Date: 10th March 2021 at 5:43pm
Written by:

Last week Ian Maxwell talked about Scottish football being willing to take part in a “trial” for what’s become known as VAR-lite. He seemed unsure if the trial was going to include actually using it in games. It’s called VAR-lite because it’s a reduced version of the technology which will allow all leagues to use it, because of the low costs involved.

Listening to him, I couldn’t the impression that he’s somewhat disappointed in getting the offer. He’s got no interest in Scottish football using the best technology. He would rather work within the current archaic system, where we place our full “faith and trust” in the officials who have become notorious for their dreadful performances.

To say nothing of their “honest mistakes.”

Honestly, it stinks that we don’t seem to want this option, that we don’t seem to want this system in place. We understand that not every league can have it, but the top flight should and the Scottish and League Cup’s should too. If there’s a way to make it possible, and affordable, then we can’t it … but it sounds like the wants to sit on the fence.

It makes you wonder who they are trying to cover. Because they are certainly not looking out for the good of the game here. They are not protecting our sport. If they were they would grab this technology with both hands and not let it go of it.

The SFA gets pounded from every avenue over bad refereeing.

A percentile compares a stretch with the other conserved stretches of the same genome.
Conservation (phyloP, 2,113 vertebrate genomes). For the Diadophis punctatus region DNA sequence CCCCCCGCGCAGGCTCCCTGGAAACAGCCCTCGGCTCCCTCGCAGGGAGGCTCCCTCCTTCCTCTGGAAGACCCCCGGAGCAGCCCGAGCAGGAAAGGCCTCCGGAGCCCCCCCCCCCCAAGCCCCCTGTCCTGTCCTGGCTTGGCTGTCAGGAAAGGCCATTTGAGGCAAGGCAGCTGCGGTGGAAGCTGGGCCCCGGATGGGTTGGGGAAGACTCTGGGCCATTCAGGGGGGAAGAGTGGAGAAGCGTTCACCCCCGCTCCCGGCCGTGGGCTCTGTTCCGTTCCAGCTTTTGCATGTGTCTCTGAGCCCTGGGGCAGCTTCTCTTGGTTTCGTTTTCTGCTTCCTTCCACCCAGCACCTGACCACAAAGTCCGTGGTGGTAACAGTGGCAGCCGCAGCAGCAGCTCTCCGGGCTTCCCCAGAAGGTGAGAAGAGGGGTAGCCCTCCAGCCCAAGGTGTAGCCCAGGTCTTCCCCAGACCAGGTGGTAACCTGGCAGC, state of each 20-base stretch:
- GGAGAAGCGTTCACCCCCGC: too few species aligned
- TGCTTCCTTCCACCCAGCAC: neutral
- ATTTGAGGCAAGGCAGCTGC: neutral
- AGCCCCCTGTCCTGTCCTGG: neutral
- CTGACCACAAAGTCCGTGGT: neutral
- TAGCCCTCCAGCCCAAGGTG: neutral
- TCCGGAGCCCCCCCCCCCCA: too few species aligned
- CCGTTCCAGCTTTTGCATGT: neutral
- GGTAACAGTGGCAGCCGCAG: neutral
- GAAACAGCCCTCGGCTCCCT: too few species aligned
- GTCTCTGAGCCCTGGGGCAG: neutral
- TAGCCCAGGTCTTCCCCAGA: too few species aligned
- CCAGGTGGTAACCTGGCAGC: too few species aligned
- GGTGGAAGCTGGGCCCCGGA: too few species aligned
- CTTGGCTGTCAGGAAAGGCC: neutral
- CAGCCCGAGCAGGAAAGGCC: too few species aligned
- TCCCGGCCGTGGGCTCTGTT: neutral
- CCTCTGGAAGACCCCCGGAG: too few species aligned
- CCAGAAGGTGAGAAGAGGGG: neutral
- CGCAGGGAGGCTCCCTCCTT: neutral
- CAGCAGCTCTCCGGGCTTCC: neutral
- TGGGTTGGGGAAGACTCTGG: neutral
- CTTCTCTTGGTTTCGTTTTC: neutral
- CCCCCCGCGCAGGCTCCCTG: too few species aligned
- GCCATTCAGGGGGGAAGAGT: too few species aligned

You’d think they’d welcome a solution which took some of the pressure off of and the officials.

VAR is a game-changer in the most literal sense. We wouldn’t even need a compliance officer if the electronic eye was capable of capturing this stuff properly.

Why do we place such faith in the “human element”, especially when the human element in this case is so badly flawed? How could technology make things worse?

Except, perhaps, for certain clubs in certain circumstances?

I don’t know. Does that sound paranoid?

I ask you, what reason could we have for not wanting VAR? Because of the controversy it causes?

More often than not it’s decisions are right, even if they are penalising the most minor violations and producing what look like outrageous results. But technically incorrect ones? I haven’t heard about many of those, and this is the key to why we need it.

I know this raises a lot of hackles in England and elsewhere.

But I bet if you asked Celtic fans if they wanted VAR the vast majority of our fans would be all in favour of it, and there’s a good reason why this is the case.

It’s the closest to a level playing field that we’ve been offered in Scotland for years and that’s all we need to know.

Of course, it’s also why a lot of people do not want to see its introduction.